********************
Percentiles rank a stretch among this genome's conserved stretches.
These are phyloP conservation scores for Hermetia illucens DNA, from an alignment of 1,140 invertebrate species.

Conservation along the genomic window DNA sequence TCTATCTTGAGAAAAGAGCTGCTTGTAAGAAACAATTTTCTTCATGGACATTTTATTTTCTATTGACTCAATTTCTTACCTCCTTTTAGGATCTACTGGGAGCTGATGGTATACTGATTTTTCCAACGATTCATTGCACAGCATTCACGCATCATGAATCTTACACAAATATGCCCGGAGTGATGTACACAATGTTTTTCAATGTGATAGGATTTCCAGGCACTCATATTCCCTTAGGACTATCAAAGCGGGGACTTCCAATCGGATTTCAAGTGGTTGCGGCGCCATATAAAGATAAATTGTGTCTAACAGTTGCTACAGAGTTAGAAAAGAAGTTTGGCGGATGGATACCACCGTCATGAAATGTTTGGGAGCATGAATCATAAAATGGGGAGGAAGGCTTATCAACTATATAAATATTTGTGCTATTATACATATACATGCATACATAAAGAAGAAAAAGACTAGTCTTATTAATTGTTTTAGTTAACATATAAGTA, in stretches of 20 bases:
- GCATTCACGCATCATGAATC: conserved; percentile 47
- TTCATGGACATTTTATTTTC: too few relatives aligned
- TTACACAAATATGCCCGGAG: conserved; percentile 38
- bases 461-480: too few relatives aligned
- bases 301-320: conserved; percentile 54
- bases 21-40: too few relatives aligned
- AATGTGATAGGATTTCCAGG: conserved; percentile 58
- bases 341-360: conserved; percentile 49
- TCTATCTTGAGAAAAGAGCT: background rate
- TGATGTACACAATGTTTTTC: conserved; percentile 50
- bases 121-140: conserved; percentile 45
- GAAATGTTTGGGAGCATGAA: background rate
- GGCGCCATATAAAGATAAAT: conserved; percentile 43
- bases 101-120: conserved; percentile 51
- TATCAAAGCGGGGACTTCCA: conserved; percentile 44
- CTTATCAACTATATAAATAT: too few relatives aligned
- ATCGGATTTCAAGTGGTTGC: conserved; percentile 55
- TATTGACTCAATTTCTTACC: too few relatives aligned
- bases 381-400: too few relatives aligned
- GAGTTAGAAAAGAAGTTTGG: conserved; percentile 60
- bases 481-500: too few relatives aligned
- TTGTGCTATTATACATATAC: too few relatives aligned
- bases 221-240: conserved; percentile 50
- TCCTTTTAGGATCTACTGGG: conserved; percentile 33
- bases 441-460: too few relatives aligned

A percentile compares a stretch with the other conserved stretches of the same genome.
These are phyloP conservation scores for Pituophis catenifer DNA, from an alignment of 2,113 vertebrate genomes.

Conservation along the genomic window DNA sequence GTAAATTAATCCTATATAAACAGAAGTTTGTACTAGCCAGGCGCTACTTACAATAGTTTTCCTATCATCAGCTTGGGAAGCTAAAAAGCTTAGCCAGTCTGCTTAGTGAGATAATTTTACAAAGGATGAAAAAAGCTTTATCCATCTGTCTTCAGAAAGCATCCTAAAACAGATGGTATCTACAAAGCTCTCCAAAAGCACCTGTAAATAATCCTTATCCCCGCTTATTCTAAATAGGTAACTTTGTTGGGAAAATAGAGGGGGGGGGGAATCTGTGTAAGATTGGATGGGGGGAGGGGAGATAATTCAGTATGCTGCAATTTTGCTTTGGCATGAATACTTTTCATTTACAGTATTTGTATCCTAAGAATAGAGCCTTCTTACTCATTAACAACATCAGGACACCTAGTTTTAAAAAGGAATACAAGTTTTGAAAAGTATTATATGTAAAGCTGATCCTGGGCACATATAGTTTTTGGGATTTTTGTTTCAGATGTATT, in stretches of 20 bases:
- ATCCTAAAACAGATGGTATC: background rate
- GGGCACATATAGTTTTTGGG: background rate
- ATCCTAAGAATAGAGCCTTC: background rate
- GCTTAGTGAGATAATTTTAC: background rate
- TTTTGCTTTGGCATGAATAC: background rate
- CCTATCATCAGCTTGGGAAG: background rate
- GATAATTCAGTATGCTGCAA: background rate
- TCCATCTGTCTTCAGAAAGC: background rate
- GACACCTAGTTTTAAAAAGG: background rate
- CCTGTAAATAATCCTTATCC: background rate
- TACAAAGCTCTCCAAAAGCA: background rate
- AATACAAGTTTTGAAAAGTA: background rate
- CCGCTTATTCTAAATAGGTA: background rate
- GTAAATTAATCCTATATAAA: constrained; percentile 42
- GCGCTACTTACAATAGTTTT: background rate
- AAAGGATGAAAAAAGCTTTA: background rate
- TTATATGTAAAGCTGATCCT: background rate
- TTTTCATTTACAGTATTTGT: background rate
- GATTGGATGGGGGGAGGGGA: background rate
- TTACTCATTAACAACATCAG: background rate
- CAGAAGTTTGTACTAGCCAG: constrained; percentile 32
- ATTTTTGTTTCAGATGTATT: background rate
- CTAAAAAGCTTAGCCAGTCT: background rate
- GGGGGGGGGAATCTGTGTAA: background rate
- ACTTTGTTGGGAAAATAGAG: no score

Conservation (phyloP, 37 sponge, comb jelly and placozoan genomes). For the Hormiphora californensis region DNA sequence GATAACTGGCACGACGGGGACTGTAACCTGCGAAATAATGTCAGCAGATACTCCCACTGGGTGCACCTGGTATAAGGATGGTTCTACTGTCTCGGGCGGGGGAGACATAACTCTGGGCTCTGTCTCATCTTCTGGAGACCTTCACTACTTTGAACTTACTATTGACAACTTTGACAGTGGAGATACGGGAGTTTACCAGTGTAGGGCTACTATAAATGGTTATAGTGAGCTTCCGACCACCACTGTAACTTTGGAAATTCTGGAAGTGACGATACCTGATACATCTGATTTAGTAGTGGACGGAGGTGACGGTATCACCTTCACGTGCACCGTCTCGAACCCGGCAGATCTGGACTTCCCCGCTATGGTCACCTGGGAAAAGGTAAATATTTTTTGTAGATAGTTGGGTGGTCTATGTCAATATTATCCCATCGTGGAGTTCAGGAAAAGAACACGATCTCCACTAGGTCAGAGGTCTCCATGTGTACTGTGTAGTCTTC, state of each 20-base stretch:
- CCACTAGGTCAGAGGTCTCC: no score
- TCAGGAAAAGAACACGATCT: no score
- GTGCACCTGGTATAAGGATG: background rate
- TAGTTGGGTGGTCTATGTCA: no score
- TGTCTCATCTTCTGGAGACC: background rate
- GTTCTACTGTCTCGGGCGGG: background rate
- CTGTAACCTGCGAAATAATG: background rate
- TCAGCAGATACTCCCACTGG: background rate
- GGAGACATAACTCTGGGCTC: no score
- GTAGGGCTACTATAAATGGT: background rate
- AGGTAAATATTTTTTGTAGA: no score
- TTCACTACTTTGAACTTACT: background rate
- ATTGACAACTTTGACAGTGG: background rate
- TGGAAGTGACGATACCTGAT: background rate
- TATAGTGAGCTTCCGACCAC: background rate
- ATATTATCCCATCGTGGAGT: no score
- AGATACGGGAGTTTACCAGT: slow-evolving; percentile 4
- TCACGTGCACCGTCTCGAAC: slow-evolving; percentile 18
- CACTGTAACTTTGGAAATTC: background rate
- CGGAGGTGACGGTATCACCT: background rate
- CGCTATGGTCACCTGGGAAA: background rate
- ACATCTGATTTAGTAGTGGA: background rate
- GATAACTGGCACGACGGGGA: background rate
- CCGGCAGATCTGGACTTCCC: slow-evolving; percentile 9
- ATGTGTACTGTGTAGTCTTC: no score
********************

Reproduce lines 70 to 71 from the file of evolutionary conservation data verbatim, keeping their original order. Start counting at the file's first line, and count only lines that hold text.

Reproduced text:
- ATTGACAACTTTGACAGTGG: background rate
- TGGAAGTGACGATACCTGAT: background rate